First, we did a little experiment. I took a sheet of paper and a little bag of pennies and showed them to the kids.
|Materials for experiment #1|
I've done this experiment with other kids (probably 50 kids total, over the years) and Pumpkin is only the second child to come up with that third option, so I'm pretty proud of her.
Then we did the experiment. We counted down from three, and I dropped the pennies and the paper. As they expected, the pennies hit first, while the paper floated down.
I asked them why they thought this was, and they both agreed that it was because the paper was lighter.
Then I asked them how we could test that theory. They didn't have any ideas, so I provided one: I crumpled up the paper and said that if their theory was correct, the pennies should still hit first. They agreed.
|Materials for experiment #2|
I asked whether they had any other ideas about why the pennies hit the ground first in the first experiment but not the second, and to my amazement, Pumpkin got it. She said it was because the air was pushing on the paper and in the second experiment, the paper was smaller so the air couldn't push on it as much. Mr. Snarky had been watching in bemusement up until this point, standing behind the kids. I saw his eyebrows go up when she said that. I think I managed to just smile and say that was a good answer.
In fact, I am very impressed with her answer. I think they covered something similar in science last year at school- they talked about wind as part of their weather module, and she came home with a pinwheel. But still, she was able to take that idea and apply it to something completely different. I was not expecting either kid to figure out why the paper fell more slowly in the first experiment.
After talking about our results a bit, we all watched this really cool video demonstrating the same point with far fancier equipment:
The kids really liked the video, so even if you don't do the experiment, consider showing the video to your kids. I think having done the experiment makes the video more fun, though.
One thing I didn't do that I wish I had done was point out that the people in the control room in the video are a physics professor and a bunch of engineers. They all knew what was going to happen, but they still react to the outcome with the same delight my kids showed during the penny and paper dropping experiments. That's part of the beauty of science!
The entire process-two experiments, discussion, and video watching- took less than 20 minutes. I think Petunia is maybe a little bit young for the experiment, or at least for doing the experiment with an older sister who got the answers faster than she did. However, Petunia still really enjoyed the experiment and the video, and both kids tell me they want to do more family science experiments. I guess I'd better find us some more to do. Feel free to leave suggestions in the comments.
Loved this post! I will definitely try it with my son! Would love it if you would share similar experimenty stuff!ReplyDelete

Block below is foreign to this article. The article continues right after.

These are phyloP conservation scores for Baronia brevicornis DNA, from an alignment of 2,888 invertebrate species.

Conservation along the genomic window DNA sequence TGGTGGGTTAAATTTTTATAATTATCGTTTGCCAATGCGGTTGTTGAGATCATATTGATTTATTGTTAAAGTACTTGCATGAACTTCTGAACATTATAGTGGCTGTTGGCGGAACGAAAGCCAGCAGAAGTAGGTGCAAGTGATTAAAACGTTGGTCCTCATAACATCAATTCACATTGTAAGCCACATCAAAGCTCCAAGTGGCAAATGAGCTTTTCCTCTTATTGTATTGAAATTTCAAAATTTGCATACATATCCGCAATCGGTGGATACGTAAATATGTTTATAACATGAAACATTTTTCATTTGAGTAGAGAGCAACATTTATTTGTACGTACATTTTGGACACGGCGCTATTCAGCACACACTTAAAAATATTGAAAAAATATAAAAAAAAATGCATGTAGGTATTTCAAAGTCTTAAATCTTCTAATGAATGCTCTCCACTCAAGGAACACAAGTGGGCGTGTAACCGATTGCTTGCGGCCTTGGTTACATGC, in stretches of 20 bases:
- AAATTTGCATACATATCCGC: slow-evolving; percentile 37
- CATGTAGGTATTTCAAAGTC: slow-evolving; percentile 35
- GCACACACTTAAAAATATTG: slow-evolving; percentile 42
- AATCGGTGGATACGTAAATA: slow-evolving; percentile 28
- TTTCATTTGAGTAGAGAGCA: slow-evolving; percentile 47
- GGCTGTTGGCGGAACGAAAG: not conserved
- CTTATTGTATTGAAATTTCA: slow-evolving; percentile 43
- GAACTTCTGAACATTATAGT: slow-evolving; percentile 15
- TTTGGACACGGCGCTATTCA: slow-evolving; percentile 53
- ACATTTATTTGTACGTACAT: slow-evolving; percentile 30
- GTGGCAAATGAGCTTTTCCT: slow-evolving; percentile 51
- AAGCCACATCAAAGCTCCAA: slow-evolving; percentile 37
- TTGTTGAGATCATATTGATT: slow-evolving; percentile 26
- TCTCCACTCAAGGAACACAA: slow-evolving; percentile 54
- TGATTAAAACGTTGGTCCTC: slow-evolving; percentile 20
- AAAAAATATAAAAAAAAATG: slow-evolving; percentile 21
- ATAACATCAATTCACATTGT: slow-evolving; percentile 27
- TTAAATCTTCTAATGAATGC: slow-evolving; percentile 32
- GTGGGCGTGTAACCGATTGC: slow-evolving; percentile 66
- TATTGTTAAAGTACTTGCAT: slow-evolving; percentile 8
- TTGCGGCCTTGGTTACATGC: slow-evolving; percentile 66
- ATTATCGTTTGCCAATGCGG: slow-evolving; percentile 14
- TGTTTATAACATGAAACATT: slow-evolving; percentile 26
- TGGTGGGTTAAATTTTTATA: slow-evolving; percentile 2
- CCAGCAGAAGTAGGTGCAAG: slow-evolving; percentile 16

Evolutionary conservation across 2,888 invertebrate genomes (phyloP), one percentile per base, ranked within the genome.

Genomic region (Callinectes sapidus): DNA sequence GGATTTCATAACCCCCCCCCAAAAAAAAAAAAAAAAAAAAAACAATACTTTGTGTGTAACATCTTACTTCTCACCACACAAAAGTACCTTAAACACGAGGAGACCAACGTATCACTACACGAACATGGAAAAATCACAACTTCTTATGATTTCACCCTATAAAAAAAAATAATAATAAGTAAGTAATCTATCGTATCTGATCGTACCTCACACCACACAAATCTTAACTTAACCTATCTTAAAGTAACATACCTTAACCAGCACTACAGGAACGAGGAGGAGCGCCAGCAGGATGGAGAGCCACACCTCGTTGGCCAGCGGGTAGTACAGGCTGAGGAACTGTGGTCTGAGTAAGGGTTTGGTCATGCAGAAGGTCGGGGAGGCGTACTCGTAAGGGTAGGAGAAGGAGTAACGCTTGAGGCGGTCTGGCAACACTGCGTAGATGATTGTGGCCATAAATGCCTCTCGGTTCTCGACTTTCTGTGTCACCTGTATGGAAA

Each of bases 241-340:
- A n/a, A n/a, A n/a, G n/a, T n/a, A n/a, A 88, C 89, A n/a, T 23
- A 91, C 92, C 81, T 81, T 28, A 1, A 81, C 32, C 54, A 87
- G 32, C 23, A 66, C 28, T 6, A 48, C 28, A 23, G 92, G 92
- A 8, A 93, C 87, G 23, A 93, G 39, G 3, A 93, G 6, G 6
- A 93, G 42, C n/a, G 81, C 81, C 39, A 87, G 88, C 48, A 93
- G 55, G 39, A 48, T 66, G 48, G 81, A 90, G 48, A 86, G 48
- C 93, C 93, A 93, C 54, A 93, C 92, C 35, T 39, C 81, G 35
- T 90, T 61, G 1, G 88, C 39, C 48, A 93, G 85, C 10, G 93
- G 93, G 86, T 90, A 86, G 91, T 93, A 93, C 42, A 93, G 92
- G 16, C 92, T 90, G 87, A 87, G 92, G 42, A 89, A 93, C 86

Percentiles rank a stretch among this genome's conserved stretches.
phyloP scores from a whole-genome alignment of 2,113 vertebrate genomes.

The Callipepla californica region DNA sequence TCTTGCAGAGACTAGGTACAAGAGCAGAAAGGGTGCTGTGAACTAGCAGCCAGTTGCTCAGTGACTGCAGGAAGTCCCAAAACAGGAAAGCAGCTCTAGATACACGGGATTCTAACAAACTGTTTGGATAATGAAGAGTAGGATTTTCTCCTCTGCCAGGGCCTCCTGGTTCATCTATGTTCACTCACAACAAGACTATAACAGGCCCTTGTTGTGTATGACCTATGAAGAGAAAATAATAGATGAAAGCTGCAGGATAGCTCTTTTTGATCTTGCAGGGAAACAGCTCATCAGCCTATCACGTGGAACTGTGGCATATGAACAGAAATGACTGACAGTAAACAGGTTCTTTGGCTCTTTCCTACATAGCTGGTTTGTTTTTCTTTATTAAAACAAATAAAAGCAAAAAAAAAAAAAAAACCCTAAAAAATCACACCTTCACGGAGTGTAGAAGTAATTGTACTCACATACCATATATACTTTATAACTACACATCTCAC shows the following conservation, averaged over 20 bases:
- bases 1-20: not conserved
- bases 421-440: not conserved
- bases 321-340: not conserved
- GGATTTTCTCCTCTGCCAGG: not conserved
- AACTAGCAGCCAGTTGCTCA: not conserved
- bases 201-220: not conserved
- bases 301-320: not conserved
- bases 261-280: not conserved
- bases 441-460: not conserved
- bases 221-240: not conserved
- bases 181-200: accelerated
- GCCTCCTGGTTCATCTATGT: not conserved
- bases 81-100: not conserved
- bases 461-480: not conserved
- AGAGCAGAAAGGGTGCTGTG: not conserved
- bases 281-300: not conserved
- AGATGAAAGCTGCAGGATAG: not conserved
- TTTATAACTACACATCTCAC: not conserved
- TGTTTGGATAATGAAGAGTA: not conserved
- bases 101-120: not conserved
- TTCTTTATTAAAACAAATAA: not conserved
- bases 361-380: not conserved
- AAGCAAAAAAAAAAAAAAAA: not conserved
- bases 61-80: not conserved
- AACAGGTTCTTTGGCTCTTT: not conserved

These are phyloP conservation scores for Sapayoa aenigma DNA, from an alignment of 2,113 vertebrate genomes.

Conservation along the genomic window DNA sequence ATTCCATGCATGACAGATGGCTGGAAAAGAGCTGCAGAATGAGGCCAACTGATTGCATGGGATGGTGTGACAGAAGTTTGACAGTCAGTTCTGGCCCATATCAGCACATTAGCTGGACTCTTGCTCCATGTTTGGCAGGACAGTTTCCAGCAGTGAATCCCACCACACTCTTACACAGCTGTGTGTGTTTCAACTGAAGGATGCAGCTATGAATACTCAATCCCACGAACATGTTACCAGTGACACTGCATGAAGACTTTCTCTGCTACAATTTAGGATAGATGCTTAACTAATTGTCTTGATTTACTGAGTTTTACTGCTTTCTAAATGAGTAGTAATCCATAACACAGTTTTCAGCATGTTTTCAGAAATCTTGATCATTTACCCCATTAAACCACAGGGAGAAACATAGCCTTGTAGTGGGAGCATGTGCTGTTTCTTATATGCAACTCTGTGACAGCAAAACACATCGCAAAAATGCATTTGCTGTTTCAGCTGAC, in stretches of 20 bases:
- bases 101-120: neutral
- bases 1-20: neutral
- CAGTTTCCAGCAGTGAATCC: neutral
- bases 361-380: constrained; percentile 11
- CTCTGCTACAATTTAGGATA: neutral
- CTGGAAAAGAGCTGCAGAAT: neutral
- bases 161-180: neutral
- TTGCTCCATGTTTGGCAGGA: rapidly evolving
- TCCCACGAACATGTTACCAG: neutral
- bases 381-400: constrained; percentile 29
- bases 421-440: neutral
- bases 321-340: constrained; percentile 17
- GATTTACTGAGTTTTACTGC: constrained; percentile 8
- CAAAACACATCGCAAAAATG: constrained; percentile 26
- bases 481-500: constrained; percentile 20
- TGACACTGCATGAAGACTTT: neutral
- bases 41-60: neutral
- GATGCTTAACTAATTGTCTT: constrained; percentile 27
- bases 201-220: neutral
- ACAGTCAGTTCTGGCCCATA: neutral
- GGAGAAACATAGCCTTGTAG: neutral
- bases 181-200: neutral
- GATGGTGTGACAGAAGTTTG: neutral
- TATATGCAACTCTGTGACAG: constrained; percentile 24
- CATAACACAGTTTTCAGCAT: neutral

I have had the solution-solute experiment. He would first have to guess which will dissolve and which won't.
Then the float-sink experiment. Ice floating really blew him. I started about densities, I guess it should wait!
oh please do more experiments - I'm going to do it with my kids. Are you on Instagram? There's a lady I follow who does really cute and easy crafts.... we follow and do the same but ours are MUCH less cute :)ReplyDelete
This reminds me of when my dad opened a big bottle of soda that had been in the garage when it was freezing outside. The soda was liquid when the bottle was sealed (i.e. pressurized), but froze instantly as soon as he opened it inside. He was surprised himself, until he wrote out the PV=nRT equation and we proved why it worked that way. The equation might be a bit much for your kids (I was in high school), but the 'experiment' is easy. (Amy)ReplyDelete
I remember doing one when I was in 3rd or 4th grade, using a thumb tac and a water bottle. If you stick the tack into the bottle and remove it creating a hole, no liquid will come out because of surface tension, and if you make a bigger hole it will come out.ReplyDelete
Experiments that my five year old did in daycare: light a candle, put a glass upside down over it and watch how it goes out because there is no oxygen left.ReplyDelete
Put lit candle on a plate with about a cm (~third of an inch) of water, the candle goes out and the water gets sucked into the glass. The explanation here is a bit tricky, since there are two effects: The smaller one is that the O2 gets burned to co2 and h2o, h2o condenses -> less pressure. The bigger effect is just that the air is hot and cools down quickly after the candle is off, causing the pressure to fall. (I think they told my son the first explanation.)
There is a website with science experiments for kids rigb.org/ExpeRimental I haven't done much, since my kids are only 3 and 5, but Ed Yong recommended it a while ago, so it kind of has to be good.
Keep us posted if you do more experiments!